In the 1980s the sport of packrafting entered a long, quiet incubation period. A few grizzled outdoorspeople bought, repaired, and traded Curtis and Sherpa packrafts, pushing the simple boats to their limits (and far past their warranties) on obscure Alaska rivers. Creative boaters bought cheap vinyl boats at big-box stores and carried them into remote lakes and streams.
In the early 1990’s Curtis Deisgns discontinued its packraft line. The boats in circulation among outdoorspeople grew patchy, and it became increasingly clear that the aging designs needed improvement. Yet more and more people were returning from the wilderness grinning: this is fun. Conditions were prime for a new company to revive the packraft market–the only questions were who, and when.
In 2000, Thor Tingey set off across the Brooks Range with a Sevylor packraft. When he returned from the trip he and his mother Sheri, an accomplished seamstress and outdoor gear maker, set about improving the boat. Their post-trip tinkering did result in a better boat for Thor–and launched the modern packraft industry.
From 2002 to around 2014, the Alpacka brand was nearly synonymous with the word “packraft.” Alpacka’s stitched polyurethane-coated nylon single-chamber construction made boats that were light, packable and shockingly durable. Their packraft innovations included the first lightweight spray deck, first whitewater spray deck, first internal storage zipper, first whitewater cockpit, first extended-stern design, and more. Earlier companies’ packrafts were essentially miniaturized versions of conventional river rafts–Alpacka transformed these quirky little watercraft into sleek, tough, brightly-colored and purpose-built machines.
Many Alaska aventurers, including Roman Dial, Luc Mehl, and Dick Griffith eagerly adopted and popularized Alpacka packrafts. In 2007 Hig Higman and Erin McKittrick completed an epic 4,000-mile packraft trip from Washington to Alaska’s Aleutian Islands, even using Alpacka’s boats as sleds during the winter. The videos, photos, stories and books from adventurers’ trips popularized the sport of packrafting and cemented Alpacka’s central position in it.
Today Alpacka sells an increasingly diverse line of boats, including packrafts for whitewater, heavy gear hauling, ultralight applications, and for multiple people. Alapckas are hand-built in the USA out of US-made materials, and most models can be ordered in custom colors (or a variety of colors).
While Alpacka earned a sterling reputation for quality and innovation, their boats always had one downside: price. Many interested boaters were dismayed to hear that a new Alpacka could cost far in excess of $1000. Used Alpackas held their value well too–a testament to their quality but a frustration for those hoping to enter the sport. The growing interest in packrafting and Alapcka’s increasing prices left a large amount of the potential market underserved. By the early 2010s it seemed inevitable that other companies would start dipping their toes into the sport.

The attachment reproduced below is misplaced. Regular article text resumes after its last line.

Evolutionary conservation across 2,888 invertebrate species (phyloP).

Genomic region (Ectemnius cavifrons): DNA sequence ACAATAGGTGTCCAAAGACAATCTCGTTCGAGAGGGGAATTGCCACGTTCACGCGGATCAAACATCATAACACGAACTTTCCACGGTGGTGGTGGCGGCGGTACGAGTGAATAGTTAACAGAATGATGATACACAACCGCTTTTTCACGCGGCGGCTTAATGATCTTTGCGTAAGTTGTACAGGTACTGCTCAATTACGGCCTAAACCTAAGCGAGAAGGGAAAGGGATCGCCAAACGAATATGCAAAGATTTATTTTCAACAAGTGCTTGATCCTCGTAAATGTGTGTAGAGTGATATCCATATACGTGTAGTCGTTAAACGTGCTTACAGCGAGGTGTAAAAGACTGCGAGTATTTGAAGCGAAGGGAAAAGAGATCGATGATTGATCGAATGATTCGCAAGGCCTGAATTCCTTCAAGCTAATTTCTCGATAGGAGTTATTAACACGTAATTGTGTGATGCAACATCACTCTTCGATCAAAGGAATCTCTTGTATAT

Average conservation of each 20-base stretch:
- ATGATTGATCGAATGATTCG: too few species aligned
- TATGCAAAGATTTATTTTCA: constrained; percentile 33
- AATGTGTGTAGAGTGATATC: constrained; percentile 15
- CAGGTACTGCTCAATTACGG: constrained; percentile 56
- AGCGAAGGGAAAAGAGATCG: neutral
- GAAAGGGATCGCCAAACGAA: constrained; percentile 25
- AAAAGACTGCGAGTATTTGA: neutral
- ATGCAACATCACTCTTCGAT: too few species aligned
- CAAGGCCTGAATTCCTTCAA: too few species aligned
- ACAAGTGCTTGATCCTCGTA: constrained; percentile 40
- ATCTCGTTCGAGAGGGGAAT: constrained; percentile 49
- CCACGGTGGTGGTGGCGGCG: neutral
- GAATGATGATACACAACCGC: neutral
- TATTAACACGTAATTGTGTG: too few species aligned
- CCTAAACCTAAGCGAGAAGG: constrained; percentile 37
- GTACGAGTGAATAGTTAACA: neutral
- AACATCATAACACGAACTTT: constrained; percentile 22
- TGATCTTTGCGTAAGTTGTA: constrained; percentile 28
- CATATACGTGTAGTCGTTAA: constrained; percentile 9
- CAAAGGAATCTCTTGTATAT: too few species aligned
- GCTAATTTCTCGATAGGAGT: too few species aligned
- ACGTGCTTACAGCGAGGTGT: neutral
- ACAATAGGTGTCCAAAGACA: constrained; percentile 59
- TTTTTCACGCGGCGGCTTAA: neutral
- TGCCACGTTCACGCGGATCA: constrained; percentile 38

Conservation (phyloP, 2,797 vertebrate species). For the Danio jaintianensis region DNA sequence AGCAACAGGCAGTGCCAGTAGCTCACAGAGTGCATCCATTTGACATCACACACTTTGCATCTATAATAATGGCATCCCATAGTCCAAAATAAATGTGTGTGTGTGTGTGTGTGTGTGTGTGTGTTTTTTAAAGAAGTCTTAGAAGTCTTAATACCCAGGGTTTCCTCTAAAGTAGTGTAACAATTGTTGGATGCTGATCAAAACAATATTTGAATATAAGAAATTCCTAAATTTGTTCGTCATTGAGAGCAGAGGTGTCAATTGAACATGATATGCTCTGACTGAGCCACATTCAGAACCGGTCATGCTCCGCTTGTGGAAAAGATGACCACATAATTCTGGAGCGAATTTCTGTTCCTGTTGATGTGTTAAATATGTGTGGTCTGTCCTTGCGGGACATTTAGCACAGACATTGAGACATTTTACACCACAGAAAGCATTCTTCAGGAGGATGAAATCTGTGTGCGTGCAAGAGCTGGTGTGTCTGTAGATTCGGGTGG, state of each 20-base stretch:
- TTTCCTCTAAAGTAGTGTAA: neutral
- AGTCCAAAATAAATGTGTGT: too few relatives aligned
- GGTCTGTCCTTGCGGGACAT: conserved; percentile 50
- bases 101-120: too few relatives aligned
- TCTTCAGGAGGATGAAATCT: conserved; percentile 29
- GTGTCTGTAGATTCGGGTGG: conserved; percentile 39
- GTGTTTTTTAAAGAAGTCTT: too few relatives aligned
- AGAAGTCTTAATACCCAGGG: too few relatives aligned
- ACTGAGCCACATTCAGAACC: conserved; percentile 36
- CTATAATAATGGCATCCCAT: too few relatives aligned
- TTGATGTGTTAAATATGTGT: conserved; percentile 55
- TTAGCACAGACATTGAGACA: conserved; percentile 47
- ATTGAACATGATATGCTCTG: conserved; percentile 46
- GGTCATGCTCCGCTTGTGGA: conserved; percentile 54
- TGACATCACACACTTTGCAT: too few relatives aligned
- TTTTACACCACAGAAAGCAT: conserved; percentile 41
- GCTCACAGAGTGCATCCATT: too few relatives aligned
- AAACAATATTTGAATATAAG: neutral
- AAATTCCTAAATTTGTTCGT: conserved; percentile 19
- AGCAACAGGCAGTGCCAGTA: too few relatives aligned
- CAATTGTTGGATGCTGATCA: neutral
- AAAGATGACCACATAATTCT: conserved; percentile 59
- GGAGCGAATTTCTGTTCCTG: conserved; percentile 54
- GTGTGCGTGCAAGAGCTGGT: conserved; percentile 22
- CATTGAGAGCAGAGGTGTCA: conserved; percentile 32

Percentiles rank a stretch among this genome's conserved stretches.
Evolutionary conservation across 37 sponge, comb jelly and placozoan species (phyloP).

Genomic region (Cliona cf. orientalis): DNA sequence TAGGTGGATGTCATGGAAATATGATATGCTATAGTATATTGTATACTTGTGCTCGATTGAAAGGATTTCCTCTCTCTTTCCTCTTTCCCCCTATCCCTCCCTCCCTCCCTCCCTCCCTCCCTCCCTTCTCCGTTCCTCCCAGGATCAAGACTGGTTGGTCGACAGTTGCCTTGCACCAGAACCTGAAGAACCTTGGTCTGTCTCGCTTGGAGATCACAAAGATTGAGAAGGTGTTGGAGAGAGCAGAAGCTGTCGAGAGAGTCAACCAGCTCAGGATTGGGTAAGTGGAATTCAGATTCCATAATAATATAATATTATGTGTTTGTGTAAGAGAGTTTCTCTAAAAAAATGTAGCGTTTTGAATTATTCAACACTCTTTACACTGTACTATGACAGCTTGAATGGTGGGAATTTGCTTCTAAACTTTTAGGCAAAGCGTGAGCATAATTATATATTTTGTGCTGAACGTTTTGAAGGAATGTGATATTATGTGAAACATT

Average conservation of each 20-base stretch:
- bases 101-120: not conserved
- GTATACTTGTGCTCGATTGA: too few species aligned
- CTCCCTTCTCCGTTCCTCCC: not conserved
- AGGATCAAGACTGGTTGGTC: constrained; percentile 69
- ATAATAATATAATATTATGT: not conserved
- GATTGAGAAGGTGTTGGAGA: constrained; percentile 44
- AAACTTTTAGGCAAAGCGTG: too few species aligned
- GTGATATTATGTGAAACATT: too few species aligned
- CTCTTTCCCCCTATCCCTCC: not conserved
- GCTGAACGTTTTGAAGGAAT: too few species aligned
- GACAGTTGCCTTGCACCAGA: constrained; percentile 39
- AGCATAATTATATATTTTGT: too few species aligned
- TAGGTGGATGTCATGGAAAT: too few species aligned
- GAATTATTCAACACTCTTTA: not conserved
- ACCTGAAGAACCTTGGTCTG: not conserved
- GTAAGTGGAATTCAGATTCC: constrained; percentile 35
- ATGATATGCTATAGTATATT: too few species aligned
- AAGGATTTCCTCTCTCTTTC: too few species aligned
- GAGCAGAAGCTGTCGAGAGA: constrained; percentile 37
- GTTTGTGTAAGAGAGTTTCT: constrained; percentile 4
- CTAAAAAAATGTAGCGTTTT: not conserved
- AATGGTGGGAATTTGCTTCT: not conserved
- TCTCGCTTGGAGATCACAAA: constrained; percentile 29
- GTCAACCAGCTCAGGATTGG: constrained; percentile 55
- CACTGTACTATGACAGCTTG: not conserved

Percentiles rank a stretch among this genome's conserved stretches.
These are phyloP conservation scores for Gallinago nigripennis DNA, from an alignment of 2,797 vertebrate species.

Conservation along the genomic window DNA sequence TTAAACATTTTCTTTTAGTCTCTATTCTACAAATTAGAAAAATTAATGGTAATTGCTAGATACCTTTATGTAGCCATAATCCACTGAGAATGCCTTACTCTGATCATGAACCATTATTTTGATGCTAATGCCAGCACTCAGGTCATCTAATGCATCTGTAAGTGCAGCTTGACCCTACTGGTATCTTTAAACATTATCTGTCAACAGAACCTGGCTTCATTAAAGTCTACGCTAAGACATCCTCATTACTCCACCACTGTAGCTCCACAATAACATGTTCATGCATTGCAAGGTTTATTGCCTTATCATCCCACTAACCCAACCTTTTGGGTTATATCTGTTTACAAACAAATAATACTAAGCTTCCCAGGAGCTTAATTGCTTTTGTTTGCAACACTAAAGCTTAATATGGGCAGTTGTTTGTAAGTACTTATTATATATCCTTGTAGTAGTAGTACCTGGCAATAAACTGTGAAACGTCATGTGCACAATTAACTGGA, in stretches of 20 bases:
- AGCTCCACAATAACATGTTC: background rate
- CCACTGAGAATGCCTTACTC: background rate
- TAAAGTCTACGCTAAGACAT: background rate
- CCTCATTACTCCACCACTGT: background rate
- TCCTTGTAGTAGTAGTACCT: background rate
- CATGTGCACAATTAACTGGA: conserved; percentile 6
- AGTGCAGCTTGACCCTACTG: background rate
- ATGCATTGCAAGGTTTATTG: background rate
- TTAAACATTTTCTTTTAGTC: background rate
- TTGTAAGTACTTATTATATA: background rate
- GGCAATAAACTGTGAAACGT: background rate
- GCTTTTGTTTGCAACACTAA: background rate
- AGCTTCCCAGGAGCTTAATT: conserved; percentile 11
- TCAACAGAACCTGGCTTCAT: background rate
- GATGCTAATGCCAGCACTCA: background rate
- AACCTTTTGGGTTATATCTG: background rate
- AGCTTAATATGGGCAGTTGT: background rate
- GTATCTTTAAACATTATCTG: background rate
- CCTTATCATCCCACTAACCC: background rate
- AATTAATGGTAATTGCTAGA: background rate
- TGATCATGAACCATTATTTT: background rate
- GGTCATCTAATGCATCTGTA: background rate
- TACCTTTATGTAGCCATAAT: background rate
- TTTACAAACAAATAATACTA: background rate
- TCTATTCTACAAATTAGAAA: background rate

Below is a timeline showing the packraft lines from several companies. I have only included established companies whose boats seem to be reasonably durable, packable, and appropriate for moving water.
The outdoor gear company NRS turned heads when it announced its entry into the packraft market in 2008, but the PackRaft–their only model–proved to be a tepid effort. Its light 70-denier fabric was best suited to lakes and slow-moving rivers, and its design (especially the low flotation in the stern) was widely considered dated. NRS continues to sell the PackRaft, but its contributions to the packraft industry remain minimal.
The well-regarded Canadian folding kayak maker Feathercraft began selling packrafts in 2010, with a boat oriented strongly toward whitewater. Unlike Alpacka’s models the BayLee packraft incorporated multiple chambers and a self-bailing floor. While they earned a reputation for solid workmanship, the BayLee was significantly heavier and more expensive than Alpacka’s boats, and did not include the option for a deck–an essential feature to keep boaters warm and dry on long trips.
The Feathercraft line remains oriented toward whitewater, and now includes two boats: the Bolder and rowing-capable Beast. Feathercraft’s boats are highly regarded but remain a niche product.